- Works for the hospice and for whom the hospice is required to issue a W–2 form on his or her behalf;
- If the hospice is a subdivision of an agency or organization, an employee of the agency or organization who is assigned to the hospice; or
- Is a volunteer under the jurisdiction of the hospice.
If a hospice nurse practitioner performs the face-to-face encounter, then he or she must document the clinical findings of the encounter and communicate them to the hospice physician. As with home health services, it is important to note that only a physician (who is employed by the hospice) can certify a patient’s eligibility for the hospice benefit.
B. When must the face-to-face encounter take place?
The encounter must take place no more than 30 days prior to the patient’s third benefit period AND each subsequent benefit period thereafter. In some instances, a hospice patient could be an emergency weekend admission, or the hospice may be unaware that the patient is in the third benefit period. In such exceptional cases, the face-to-face encounter may occur within 2 days following the patient’s admission. Additionally, in such circumstances, if a patient dies within 2 days of admission to the hospice without a face-to-face encounter, then the encounter requirement will be deemed satisfied.
C. What else is required?
The hospice physician or nurse practitioner who conducts the face-to-face encounter must attest that the encounter took place, document the date of the encounter, and sign the attestation clause.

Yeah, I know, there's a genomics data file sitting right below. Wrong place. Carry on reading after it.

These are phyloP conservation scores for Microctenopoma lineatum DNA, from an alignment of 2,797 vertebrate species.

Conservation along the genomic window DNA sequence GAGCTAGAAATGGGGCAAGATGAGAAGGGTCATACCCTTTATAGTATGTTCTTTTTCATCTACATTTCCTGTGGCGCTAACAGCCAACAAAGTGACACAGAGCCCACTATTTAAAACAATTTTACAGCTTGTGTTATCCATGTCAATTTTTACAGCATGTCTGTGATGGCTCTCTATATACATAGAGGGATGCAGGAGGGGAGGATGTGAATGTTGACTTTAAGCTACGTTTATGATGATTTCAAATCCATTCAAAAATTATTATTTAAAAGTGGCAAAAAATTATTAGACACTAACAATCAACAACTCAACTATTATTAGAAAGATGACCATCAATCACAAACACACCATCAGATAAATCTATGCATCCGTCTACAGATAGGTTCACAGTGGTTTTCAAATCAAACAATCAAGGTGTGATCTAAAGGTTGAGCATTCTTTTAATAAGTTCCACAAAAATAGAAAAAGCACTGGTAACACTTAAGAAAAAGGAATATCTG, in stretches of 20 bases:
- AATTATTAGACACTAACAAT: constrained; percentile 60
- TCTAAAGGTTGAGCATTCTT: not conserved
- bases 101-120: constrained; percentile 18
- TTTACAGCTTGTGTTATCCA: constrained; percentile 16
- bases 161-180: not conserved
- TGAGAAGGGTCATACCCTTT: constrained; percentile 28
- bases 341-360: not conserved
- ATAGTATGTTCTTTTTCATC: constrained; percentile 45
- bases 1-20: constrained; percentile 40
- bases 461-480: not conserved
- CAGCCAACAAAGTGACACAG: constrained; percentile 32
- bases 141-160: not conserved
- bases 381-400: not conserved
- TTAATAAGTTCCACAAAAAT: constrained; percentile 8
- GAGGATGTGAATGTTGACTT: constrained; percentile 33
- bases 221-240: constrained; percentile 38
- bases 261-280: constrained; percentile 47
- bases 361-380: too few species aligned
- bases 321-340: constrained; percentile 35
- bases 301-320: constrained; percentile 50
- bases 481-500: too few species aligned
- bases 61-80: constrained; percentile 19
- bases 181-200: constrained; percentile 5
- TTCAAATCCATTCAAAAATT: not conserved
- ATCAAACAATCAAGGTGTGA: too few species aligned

Additionally, physicians have been required since October 2009 to compose a brief narrative explaining the clinical findings that support a patient life expectancy of 6 months or less. With the implementation of the new face-to-face requirement, physicians must now include in the narrative for the third benefit period (and each subsequent benefit period) an explanation of why the clinical findings of the face-to-face encounter support a patient life expectancy of 6 months or less. If these narratives are included on the certification form, then they must be located immediately above the physician’s signature. If the narrative is part of an addendum to the certification form, then the addendum must also be signed by the physician.
Although the physician’s certification and face-to-face attestation are separate requirements, hospice physicians are also now required to include with the certification or re-certification the benefit period dates that the certification or recertification covers. Physicians and nurse practitioners will thus be able to readily identify when the face-to-face encounter must be performed.